July 7, 2015
Loads of groceries sit snuggled in the trunk of my SUV. The air-conditioning blasts as my dashboard glows, indicating 95F outside. Beams of orange and red stretch across the Texas sky. The sun says goodbye on another warm, humid day. I’m driving across the neighborhood to return a book from the library I borrowed about Paris. I pull up to a stop sign. I see a mother and her two adolescent sons on bicycles approach the intersection. The older son is nine or ten. He teeters to a stop, nearly falling off his bike on a small incline in the pavement. Although I had approached the intersection first, I instinctively let them pass before I accelerate the car. The mother casts glances of apology and waves to me as she follows her sons across the intersection. I feel like rolling down the window and shouting reassurance – “I lived in the Netherlands for the past three years, please – don’t apologize for your children! You should have the right of way all the time! And by the way - I love your blue Dutch-style Mama bike!” But of course, I don’t. I breathe. I cast a glance at my daughter in the backseat. I maneuver our car closer to the always-open drive-thru book drop at my local library.
“What’s it like to be back?” friends ask. Overwhelming? Confusing? Sad? Exciting? Comforting? Weird? All of the above? Yes. I think that’s it.
After moving overseas, I discovered there was an expat spectrum of happiness and acceptance. On one end, there are those who love their new country and want to stay forever. On the opposite end are the ones who wished they could have repatriated yesterday. Of course – there’s everyone in between. On a cold winter night, my girlfriends and I shared a couple glasses of wine and talked about. . . life. Expat life. Before my friend moved to the Netherlands over a decade ago, her guidance counselor at school had warned her “Once you move overseas, you’ll never see the world the same.” My friend went on to explain “It’s kind of like the Matrix – once you take the red pill, you can never go back. People may regret moving overseas, but the thing is, they can’t help that they said, ‘Yes. I’ll do it.’ They’re just the type of person who takes the red pill. That’s just who they are.”
I took the red pill. And so did my husband. That’s the type of people we are. We’re back in Texas in our same home, reconnecting with our old friends. We’re driving the streets I rode growing up and drove as a teenager. My daughter is pre-registered for kindergarten in the same elementary school my brother went to. But everything feels different. A little awkward. Like we want to tweak it just a little because we’ve seen it in a different filter. And it was good.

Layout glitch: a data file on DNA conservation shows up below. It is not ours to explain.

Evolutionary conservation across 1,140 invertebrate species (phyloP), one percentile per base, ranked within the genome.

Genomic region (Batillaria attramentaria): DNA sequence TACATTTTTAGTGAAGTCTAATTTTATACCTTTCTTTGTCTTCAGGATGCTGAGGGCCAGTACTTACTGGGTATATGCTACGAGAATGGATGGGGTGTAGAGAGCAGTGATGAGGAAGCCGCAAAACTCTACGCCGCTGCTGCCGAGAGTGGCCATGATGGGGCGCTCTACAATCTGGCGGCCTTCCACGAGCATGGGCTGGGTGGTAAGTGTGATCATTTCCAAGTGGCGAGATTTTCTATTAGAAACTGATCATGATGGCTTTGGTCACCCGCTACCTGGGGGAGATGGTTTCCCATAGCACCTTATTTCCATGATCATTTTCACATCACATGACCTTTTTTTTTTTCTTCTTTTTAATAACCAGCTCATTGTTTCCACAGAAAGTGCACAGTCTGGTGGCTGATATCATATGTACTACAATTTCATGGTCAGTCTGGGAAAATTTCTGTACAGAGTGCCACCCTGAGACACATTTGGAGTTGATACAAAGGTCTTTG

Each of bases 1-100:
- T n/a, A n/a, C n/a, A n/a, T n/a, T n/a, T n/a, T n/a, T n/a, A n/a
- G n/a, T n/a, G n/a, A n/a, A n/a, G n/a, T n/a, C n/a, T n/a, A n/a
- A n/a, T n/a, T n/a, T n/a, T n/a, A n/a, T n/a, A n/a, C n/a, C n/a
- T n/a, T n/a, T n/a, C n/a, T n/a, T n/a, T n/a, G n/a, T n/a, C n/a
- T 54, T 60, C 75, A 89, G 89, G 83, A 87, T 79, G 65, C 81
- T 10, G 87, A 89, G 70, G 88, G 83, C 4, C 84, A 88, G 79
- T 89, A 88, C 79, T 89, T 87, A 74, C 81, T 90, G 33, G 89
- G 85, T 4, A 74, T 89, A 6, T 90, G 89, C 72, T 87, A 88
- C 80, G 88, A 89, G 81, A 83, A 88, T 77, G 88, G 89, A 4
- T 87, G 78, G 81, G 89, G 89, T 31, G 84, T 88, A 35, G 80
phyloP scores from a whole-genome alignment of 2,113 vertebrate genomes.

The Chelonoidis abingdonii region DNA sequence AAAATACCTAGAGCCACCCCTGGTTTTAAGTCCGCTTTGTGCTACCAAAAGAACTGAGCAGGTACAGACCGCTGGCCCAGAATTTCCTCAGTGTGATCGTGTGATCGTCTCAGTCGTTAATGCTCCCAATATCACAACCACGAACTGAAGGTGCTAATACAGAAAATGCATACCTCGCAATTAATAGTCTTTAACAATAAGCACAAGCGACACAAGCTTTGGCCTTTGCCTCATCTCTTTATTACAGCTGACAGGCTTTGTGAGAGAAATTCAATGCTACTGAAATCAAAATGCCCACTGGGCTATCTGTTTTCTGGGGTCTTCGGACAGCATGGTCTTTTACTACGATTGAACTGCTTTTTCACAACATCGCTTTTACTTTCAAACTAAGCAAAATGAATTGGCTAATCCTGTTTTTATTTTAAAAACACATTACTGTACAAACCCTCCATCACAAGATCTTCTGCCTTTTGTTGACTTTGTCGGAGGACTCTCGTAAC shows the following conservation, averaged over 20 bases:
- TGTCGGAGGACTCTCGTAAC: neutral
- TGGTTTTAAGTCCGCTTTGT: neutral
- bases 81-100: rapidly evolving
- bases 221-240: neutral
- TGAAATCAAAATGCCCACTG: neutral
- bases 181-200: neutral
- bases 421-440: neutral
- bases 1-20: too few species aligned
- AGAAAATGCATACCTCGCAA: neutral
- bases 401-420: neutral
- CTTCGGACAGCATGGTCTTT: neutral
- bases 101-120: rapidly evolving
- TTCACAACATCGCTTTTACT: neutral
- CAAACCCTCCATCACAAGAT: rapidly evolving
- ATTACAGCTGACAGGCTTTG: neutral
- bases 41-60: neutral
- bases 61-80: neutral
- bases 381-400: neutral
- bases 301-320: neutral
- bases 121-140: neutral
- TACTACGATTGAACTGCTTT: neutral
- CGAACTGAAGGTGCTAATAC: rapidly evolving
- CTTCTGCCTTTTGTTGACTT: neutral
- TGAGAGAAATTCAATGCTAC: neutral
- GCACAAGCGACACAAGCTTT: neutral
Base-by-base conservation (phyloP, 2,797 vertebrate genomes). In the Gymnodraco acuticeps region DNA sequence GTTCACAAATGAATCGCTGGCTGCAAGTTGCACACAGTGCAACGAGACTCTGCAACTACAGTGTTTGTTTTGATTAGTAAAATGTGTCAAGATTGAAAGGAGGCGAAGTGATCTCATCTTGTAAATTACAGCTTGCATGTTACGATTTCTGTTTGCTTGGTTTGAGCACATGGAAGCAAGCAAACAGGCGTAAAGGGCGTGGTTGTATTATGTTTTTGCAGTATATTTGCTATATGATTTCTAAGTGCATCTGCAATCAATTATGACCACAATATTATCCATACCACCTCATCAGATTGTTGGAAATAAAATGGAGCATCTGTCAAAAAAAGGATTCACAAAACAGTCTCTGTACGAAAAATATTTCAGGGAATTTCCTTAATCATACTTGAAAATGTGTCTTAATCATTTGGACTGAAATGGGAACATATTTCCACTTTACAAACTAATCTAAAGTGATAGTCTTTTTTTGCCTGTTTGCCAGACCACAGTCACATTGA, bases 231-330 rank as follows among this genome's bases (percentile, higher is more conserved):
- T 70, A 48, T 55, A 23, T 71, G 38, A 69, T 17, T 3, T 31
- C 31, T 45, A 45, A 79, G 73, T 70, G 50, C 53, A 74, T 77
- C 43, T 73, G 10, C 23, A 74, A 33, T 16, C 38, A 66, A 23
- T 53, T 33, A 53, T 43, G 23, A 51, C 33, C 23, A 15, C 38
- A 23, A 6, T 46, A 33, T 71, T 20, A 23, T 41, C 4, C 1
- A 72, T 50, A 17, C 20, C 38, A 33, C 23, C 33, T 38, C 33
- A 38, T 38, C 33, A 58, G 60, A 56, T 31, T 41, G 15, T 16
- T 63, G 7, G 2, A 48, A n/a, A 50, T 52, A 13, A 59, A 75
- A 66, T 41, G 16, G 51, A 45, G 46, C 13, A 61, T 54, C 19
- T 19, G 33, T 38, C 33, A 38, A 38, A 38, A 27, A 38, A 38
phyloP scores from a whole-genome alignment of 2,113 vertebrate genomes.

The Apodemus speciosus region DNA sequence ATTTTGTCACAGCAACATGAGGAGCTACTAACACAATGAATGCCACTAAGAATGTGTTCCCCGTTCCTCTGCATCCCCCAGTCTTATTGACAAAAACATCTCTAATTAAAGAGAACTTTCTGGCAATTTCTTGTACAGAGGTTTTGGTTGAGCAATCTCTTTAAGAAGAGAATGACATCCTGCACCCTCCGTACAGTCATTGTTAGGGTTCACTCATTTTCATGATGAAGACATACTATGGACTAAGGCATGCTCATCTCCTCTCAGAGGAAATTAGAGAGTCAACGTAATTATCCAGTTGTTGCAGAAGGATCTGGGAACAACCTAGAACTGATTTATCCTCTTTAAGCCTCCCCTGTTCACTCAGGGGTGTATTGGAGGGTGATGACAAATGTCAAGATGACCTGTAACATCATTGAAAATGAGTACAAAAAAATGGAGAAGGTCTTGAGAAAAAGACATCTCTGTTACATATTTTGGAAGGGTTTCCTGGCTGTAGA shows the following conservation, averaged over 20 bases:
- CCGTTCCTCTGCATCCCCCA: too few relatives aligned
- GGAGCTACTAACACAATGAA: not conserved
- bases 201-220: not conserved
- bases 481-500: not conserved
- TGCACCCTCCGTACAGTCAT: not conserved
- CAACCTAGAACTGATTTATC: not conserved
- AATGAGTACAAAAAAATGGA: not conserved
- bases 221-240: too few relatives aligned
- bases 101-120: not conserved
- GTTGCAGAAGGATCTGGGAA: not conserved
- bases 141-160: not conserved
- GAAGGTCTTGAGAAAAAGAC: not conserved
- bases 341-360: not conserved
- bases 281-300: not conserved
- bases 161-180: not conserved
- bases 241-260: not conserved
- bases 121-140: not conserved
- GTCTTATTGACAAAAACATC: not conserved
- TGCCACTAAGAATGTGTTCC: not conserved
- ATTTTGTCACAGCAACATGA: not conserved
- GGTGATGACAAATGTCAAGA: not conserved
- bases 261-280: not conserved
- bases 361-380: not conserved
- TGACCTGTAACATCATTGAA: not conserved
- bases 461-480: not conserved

For my children – America is the red pill. They’ve gawked at ceiling fans, garage doors, and mailboxes. They have now attended their first baseball game, movie theatre, and library story time. We’ve feasted on Chick-Fil-A. . . and then I’ve climbed through the tunnels of the Chick-Fil-A indoor play area because my 3-year old refused to come down. They saw fireworks and tasted their first s’mores last weekend as they celebrated 4th of July for the 1st time on American soil.
“Everything makes sense. Once you’ve been there long enough,” I always thought. Gawking at the helmet-less children in a wooden box bicycle many years ago on a visit to Amsterdam, I became that woman.
We’re still figuring out how to mesh our European and American lifestyles. For the last five months, we’ve been a one-car household, like we were in the Netherlands. I rode my bike to pick up my son from pre-school. As I strolled into the classroom another Mom commented, “I saw you riding that. . . contraption! You’re very. .. ambitious!” And I batted my eyes. I longed for the Dutch language. See, as an expat, you can do weird things or everything wrong and no one cares. You’re foreign. Or at least, a Stupid American. There’s comfort in that. She continued, “Oh, and I saw your husband the other day. . . walking to the drugstore? And I realized – you all must be used to walking a lot more than we’re used to!” With that – I wanted to book the next flight back to Amsterdam.
We often wondered why. Why do companies invest in moving their employees overseas? It was never explained during our pre-departure cultural training. Before we left for the Netherlands, my husband and I had considered ourselves well-traveled. We had seen some things, been to thirty or so countries. But in retrospect, we had always visited each country and viewed it with our American Glasses. American Glasses provide a lot of insight, awareness, and some fun party facts. But once you live overseas. . . you start to view America with a perspective of an outsider. And that’s the red pill. It’s not necessarily bad or good – it’s just different. From getting groceries home, to education, to healthcare, you’ve lived and understood that’s there’s an alternative way to everything. Ideas like “wouldn’t it be cool if you could bike everywhere?” morph from abstract concepts into concrete reality. And that awareness sneaks up in un-suspecting ways and moments. Like when letting a woman cross the street on her bike when you’re driving to return a library book.